Cutaway showing Flybrids encasement unit and flywheel

Cutaway showing Flybrid's encasement unit and flywheel

Volvo Car Group has been conducting extensive tests - working with UK-based tech firm Flybrid - on flywheel-based KERS (Kinetic Energy Recovery System) technology that it is claimed can yield fuel consumption savings of up to 25%. Ian Adcock took a closer look for just-auto.

Two dates are concentrating the mind of engineers like Dr Tomas Hannebäck, Volvo's director of transmission engineering: 2020 and 2025. Both are years when seismic changes will be made to fuel consumption demands and CO2 levels, with 2025 almost certainly only being achievable with some form of hybridisation of the internal combustion engine whether it's petrol or diesel.

"There are three areas we can work on to meet these challenges: (i) the engine and transmission to improve efficiency, reduce rolling resistance and (ii) better aerodynamics combined with lower weight, and (iii) recover energy. Vehicles waste energy under braking, so if you can recover that you reap benefits for improved efficiency and flywheel technology can help with acceleration or maintain speed under normal driving."

In collaboration with Flybrid, Torotrak and SKF, and with financial backing from the Swedish government's Energy Agency for the EUR2m project, Volvo Cars has built a prototype S60 powered by a 254hp five-cylinder T5 petrol engine with a Flybrid Kinetic Energy Recovery System (KERS) flywheel built into its rear axle.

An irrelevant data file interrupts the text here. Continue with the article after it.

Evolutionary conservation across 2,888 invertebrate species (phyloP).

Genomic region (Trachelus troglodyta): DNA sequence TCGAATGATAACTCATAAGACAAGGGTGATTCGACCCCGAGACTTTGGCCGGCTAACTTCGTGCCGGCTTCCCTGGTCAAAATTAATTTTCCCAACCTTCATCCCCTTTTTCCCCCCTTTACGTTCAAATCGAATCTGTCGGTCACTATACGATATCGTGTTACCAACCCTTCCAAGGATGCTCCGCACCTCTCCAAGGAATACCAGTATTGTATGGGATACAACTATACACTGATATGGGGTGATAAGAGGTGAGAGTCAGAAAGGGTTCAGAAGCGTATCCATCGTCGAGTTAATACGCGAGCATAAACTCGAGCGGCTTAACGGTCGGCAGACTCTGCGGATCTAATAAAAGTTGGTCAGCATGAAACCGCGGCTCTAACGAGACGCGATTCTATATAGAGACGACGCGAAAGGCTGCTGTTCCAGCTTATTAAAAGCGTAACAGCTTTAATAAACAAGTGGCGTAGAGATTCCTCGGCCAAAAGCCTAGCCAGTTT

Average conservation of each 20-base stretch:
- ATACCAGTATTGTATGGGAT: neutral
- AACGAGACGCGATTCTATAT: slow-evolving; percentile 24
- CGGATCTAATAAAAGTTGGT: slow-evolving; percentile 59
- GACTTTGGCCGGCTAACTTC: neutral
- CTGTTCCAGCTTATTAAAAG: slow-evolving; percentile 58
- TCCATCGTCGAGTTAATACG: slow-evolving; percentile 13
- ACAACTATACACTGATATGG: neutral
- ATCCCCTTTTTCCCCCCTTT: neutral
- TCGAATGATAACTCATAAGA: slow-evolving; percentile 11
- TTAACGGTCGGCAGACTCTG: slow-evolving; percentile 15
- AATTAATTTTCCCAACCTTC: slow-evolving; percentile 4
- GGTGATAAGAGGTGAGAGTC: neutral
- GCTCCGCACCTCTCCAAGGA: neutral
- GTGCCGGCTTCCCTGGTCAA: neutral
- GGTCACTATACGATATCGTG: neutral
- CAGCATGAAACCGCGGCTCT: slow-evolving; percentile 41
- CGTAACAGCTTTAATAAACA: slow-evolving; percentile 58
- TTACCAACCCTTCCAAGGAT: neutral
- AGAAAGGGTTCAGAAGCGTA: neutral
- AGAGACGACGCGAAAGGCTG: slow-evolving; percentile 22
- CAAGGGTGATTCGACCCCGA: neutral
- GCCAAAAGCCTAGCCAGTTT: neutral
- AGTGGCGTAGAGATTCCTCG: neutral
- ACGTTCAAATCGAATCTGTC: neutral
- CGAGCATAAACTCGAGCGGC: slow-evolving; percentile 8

Under braking, kinetic energy - which would otherwise be lost as heat - is transferred from the wheels to the KERS, and is used to spin a 6kg carbon fibre flywheel at up to 60,000 rpm. When the car starts moving off again, energy stored in the spinning flywheel is transferred back to the rear wheels via a two-stage Torotrak toroidal transmission, to either boost power or reduce engine load. The combustion engine that drives the front wheels is switched off as soon as braking begins. The energy in the flywheel can then be used to accelerate the vehicle when it is time to move off again or to power the vehicle once it reaches cruising speed.

According to Hannebäck this can add up to 80bhp whilst cutting fuel consumption by 25% and reducing zero to 62mph time by 1.5 seconds to under five seconds; CO2 levels on the NEDC cycle can be cut to 157 grams/km.

Essentially the packaging is carried over from Volvo's plug-in hybrid although some of the componentry is visible in the boot; future platforms will be package protected for both plug-in and KERS installations. "We don't know what the take-up will be, but we envisage that customers will be able to decide when ordering their car which hybrid technology they want and it will simply be installed on the line," said Matthias Jorgensson, Volvo's technical leader for Propulsive Drive.

Whilst this prototype features a two regime Torotrak transmission for optimising the system between eight and 50 km/h and then to V-max, future installations will likely have only a single speed and could be packaged together with the front-wheel drive transmission rather than in the rear axle. This will reduce the parts count by 40% with a subsequent reduction in component and manufacturing costs which are already very attractive compared to battery-hybrid systems as Flybrid's commercial director, Jon Hilton, emphasises. "Even with the current rear-wheel drive application it's between a third and a quarter the cost of an electric hybrid; if fitted to the front it would be 40% cheaper again, a sixth of an electric hybrid, and that's a big saving for the OEM and the end customer."